By Richard A. Horsley; John S. Hanson

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Extra info for Bandits Prophets and Messiahs: Popular Movements at the Time of Jesus, 1st edition (New Voices in Biblical Studies)

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In order to achieve such a goal, the law had to be inter­ preted and applied to the social, economic, and religious life of the people. Thus the Pharisees continued the work of the scribes. " In one report Josephus indicates that when John Hyrcanus (135-104) broke with them, the kingdom was governed by "the laws which [the Pharisees] had set up for the people" (Ant. 296). In their work of interpretation and application of the Mosaic law, the Pharisaic scribes probably worked in continuity with earlier scribes.

A little more than two decades after they had taken control of Palestine, the Seleucids were in desperate need of funds and also needed to consolidate their power vis-a-vis the increasingly restless oriental peoples. They naturally looked to the Hellenized "cities," led by wealthy aristocracies, for support, and were thus ready to pursue a more active policy of Hellenization. In 175 B . C E . " They first had the High Priest Onias Ill's brother Joshua, who assumed the Greek name Jason, depose Onias by purchasing the high priesthood for himself by offering Antiochus con­ siderably more than the usual tribute of 300 talents.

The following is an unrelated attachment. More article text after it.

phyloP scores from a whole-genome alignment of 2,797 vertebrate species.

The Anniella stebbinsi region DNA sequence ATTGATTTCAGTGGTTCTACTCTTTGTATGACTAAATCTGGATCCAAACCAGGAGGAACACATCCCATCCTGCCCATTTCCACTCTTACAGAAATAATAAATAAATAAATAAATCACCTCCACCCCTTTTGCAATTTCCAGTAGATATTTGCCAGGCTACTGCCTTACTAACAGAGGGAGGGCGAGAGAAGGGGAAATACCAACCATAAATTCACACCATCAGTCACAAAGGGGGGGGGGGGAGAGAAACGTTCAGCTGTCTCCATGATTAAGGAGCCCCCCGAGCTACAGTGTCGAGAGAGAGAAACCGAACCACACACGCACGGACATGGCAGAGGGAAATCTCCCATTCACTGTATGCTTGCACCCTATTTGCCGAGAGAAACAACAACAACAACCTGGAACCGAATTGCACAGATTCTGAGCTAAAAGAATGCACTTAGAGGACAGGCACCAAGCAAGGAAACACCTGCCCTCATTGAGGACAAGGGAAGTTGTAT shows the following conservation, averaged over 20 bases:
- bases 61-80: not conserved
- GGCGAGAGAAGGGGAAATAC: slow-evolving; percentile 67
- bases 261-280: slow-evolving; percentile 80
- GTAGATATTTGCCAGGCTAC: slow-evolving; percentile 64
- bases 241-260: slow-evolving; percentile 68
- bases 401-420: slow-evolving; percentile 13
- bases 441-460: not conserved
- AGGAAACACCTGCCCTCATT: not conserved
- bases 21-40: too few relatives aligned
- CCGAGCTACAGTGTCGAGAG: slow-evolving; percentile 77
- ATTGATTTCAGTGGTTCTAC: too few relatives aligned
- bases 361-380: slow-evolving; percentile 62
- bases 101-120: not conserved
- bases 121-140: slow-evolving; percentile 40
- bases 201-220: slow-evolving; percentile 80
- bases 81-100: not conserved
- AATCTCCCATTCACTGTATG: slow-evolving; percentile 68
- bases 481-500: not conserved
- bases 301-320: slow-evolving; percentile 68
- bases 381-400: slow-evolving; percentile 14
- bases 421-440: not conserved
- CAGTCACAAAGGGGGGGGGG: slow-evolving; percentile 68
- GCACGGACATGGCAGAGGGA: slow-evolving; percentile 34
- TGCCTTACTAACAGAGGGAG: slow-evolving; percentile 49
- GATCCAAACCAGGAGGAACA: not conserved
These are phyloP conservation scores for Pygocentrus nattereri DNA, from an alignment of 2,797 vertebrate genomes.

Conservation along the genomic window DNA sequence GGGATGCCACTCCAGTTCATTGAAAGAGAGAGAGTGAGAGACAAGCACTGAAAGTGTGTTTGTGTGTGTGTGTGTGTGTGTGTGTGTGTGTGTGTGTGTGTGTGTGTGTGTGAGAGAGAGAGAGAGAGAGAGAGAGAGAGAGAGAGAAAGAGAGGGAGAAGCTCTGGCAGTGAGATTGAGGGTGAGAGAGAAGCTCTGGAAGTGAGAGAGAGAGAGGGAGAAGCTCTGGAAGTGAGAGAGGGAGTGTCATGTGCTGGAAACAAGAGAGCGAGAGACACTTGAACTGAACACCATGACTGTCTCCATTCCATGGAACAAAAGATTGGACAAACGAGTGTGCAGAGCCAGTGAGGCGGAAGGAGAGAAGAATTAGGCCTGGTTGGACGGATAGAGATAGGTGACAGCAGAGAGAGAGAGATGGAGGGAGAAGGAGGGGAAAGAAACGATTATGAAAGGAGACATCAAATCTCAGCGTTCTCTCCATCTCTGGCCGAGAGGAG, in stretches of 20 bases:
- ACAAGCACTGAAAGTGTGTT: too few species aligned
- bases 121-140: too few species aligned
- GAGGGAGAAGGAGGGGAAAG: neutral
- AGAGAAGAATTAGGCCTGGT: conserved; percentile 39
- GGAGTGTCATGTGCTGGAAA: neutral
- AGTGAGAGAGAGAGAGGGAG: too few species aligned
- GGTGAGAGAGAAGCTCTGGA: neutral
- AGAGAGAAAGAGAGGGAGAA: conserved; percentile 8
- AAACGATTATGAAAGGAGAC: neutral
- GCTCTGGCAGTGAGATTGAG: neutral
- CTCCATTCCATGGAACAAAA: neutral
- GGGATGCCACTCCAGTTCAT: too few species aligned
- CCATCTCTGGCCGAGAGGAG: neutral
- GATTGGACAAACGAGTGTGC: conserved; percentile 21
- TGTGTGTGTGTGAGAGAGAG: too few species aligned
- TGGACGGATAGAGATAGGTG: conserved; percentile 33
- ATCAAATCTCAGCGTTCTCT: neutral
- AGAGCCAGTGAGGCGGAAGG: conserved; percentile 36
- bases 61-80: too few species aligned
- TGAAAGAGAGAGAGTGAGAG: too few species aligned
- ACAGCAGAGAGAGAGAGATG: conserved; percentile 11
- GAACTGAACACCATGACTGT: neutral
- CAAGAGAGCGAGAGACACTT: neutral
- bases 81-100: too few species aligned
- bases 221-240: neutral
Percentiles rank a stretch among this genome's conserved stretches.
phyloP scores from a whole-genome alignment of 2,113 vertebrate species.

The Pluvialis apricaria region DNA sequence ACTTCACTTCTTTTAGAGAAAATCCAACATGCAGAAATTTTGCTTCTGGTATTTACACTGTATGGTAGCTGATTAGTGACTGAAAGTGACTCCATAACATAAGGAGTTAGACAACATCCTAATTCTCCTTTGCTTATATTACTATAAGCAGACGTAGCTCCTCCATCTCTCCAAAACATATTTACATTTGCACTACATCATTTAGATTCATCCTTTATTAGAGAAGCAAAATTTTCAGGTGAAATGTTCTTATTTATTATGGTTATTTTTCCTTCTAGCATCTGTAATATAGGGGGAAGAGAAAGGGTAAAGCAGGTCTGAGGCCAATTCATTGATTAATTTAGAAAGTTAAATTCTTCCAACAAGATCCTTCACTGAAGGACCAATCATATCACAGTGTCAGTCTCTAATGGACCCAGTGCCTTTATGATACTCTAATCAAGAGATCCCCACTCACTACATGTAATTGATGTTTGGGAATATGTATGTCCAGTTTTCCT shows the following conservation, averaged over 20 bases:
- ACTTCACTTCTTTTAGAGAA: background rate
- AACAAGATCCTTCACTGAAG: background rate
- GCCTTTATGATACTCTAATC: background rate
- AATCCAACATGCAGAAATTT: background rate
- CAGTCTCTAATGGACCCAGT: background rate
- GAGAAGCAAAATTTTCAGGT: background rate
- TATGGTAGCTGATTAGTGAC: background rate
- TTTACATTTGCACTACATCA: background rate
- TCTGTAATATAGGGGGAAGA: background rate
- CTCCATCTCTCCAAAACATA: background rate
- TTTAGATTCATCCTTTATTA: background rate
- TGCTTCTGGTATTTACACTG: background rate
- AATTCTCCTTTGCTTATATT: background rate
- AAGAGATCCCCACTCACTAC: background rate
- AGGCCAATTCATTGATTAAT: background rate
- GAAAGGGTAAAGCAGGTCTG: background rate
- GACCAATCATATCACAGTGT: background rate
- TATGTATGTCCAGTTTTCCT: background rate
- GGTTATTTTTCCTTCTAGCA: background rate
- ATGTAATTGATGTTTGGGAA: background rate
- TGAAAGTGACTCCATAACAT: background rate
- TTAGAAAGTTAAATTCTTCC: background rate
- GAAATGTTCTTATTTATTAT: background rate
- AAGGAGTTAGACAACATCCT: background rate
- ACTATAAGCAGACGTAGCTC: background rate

7:12-18). Then in 160 a sizable Seleu­ cid army defeated the peasant army, killed Judas himself, and persecuted his followers (1 Mace. 9:23-27). Formally, the 22 BANDITS, PROPHETS, AND MESSIAHS Seleucids and the Hellenizers continued to rule. But the only way the Hellenizing Judean aristocracy could exercise even a modicum of actual control was for the Seleucids to maintain a large occupation army to defend the enclaves of Hellenizers, for the Judean peasantry continued their pro­ tracted guerrilla warfare under the leadership of Judas' brother Jonathan.

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